The original paper by Shechtman et al. claimed “Long range order with no translational symmetry”. This was surprising at the time, but is not in fact true since the translational symmetry is in fact strictly hierarchic. The diffraction is indeed a result of long-range order; its symmetry is illustrated by quasi-Bloch waves. Experimentally, these simulate lattice images in the two-beam condition. They are the consequence of interference between an incident beam with its quasi-Bragg reflection. In the figure, calculated blue waves are not observed: they are pseudo-Bragg, Bloch waves that are commensurate on the unit cell but not at higher orders; the red waves are approximately commensurate on all orders because in them the blue wave has been stretched by the metric function. This harmonizes the irrational part of the index. Red waves are invariant on all translations aτm. Notice that the harmony is both long range and short range at all geometric series’ intercepts, and that the number of cycles between intercepts is the denominator in the metric function. The lattice parameter, a, is measured, analyzed, verified, and complete. So is the structure and diffraction [cf. v].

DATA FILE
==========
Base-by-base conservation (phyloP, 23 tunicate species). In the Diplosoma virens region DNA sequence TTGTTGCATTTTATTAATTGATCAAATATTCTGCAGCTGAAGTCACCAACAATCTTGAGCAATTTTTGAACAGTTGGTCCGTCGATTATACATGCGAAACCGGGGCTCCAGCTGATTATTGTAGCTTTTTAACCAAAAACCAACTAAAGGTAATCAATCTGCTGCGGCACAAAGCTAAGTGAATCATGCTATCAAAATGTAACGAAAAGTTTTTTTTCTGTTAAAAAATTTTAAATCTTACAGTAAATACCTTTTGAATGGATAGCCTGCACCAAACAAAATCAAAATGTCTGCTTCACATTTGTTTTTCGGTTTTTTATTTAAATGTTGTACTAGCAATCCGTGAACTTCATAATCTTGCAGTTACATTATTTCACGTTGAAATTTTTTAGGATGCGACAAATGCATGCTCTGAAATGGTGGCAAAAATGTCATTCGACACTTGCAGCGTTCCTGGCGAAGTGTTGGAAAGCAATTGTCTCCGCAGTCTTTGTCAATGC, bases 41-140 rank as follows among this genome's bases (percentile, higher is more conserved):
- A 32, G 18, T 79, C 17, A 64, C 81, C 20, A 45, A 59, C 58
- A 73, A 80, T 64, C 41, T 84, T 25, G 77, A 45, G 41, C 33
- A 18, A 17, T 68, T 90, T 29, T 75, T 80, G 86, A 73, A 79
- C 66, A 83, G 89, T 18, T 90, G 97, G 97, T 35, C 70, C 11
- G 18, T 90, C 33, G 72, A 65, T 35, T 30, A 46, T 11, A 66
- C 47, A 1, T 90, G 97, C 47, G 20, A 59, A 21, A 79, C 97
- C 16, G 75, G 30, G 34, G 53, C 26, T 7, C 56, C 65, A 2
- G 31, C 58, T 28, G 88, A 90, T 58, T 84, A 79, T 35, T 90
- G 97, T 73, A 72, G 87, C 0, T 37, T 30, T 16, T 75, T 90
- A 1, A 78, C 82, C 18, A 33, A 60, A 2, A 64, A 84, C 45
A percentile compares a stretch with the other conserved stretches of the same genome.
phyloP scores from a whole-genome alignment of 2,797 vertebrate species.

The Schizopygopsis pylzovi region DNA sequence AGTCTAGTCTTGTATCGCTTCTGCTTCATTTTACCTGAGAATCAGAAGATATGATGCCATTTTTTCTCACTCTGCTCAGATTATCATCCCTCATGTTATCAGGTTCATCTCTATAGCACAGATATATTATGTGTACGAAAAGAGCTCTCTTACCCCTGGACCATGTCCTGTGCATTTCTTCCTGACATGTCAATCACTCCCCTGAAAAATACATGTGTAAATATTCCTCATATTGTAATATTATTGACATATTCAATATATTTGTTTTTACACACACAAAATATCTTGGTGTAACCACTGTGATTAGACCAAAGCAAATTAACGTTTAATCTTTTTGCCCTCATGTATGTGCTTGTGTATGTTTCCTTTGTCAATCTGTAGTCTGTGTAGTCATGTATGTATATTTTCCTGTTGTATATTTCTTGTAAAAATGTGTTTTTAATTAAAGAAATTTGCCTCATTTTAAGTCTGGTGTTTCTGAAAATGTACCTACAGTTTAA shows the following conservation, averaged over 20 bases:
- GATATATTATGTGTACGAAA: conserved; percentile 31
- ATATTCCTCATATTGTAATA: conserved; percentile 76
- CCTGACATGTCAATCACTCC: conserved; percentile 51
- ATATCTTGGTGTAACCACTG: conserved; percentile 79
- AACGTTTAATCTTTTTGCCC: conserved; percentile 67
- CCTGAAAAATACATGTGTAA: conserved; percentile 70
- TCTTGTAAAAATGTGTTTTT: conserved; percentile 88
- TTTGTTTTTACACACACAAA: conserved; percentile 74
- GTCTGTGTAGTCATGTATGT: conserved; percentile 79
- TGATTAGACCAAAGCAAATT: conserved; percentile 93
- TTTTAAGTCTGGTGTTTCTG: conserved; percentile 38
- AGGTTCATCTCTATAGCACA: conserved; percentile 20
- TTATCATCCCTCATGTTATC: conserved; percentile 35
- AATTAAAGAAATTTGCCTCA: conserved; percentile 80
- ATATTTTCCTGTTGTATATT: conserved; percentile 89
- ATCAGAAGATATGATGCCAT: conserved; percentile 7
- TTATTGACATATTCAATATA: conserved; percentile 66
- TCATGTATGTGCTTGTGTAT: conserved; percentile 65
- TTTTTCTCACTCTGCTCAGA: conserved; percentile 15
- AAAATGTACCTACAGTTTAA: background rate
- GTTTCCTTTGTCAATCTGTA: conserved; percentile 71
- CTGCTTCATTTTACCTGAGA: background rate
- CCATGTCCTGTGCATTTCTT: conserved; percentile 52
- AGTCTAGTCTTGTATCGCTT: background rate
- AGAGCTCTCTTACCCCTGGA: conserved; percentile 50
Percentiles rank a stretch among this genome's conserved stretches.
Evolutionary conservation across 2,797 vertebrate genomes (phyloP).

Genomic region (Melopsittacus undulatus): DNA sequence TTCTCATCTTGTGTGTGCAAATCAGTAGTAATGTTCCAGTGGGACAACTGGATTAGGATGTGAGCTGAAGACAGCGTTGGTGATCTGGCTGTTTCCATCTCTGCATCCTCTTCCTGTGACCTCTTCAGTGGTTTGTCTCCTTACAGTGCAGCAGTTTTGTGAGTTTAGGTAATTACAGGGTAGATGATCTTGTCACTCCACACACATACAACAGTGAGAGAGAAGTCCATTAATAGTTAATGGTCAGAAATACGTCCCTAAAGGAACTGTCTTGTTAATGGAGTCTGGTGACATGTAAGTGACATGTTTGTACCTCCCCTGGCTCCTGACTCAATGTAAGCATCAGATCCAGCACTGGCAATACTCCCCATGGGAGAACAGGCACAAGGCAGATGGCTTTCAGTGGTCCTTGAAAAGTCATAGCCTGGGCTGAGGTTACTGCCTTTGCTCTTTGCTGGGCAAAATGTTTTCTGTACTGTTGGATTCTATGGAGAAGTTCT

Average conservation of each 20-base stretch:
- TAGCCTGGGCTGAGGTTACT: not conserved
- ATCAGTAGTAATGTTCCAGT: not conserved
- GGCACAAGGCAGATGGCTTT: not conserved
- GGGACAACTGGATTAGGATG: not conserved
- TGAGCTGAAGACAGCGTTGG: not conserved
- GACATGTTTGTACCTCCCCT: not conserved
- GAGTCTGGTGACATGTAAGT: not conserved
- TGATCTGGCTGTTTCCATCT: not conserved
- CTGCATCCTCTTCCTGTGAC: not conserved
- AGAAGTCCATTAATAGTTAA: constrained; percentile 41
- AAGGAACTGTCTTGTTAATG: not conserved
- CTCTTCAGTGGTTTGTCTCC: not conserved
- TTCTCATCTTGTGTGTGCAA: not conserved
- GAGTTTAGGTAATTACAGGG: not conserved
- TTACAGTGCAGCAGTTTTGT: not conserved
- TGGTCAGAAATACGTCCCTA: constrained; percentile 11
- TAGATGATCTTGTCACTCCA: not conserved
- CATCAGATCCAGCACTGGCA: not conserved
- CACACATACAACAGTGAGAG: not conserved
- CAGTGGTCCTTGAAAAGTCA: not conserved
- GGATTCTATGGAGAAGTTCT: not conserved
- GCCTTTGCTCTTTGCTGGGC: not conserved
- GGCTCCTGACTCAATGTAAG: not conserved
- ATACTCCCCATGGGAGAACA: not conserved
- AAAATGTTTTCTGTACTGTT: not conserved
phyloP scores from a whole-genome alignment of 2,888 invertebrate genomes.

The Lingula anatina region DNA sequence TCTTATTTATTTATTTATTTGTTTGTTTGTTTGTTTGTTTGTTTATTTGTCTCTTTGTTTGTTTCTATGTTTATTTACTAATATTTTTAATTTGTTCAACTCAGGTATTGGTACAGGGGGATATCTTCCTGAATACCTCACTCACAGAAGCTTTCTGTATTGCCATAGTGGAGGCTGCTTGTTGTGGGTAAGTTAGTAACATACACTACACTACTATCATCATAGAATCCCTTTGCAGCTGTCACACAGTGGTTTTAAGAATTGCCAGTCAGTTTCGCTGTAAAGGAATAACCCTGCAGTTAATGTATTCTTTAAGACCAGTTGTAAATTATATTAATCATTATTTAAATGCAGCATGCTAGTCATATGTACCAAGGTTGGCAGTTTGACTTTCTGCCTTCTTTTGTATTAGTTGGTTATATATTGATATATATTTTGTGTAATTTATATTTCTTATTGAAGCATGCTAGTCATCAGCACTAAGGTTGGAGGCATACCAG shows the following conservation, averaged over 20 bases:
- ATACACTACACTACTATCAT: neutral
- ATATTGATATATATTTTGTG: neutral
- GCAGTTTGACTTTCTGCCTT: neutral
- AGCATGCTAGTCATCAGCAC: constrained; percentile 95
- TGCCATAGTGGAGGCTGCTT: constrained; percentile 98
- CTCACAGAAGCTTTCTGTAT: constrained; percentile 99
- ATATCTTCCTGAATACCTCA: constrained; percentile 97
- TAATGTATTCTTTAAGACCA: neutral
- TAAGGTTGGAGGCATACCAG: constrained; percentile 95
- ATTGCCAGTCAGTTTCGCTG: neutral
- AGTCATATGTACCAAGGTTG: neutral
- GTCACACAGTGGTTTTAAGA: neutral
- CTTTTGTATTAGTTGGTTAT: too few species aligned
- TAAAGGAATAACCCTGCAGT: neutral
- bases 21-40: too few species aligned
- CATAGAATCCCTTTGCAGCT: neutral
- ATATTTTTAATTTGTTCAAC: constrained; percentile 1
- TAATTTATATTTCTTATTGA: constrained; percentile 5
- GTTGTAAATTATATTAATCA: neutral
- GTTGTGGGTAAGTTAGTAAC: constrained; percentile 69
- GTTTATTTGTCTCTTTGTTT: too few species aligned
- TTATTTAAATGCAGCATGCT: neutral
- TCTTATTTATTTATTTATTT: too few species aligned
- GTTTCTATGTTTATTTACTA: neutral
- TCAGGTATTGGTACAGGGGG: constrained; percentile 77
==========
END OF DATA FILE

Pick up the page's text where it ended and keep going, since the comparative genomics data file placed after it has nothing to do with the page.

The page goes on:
The consistent argument shows that whereas Bragg diffraction is coherent scattering from Bragg planes in crystals; hierarchic diffraction is coherent scattering from cluster centers. These are located on ‘principal planes’, in geometric series, within the hierarchic icosahedral structure [iii].

Postscript: Cyclopedists and Philosophes of the 17thC made sense of their world. After 40 years, ‘quasi’ becomes it.

References [i] Bourdillon, A.J., (1987) Fine Line Structure Convergent Beam Electron Diffraction in Icosahedral Al6Mn, Phil. Mag. Lett. 55 2l-26 [ii] Bourdillon, A.J. (2013) Icosahedral stereographic projections in three dimensions for use in dark field TEM Micron, 51, 21-25. [iii] Bourdillon, A.J., (2020) Complete solution for quasicrystals, [iv] Bourdillon, A.J., (2011) Logarithmically Periodic Solids, Nova Science ISBN 978-1-61122-977-6 Search this book on . [v] Senechal, M., (2006_) What is a quasicrystal?, Notices of the American Mathematical Society, 53, 886-887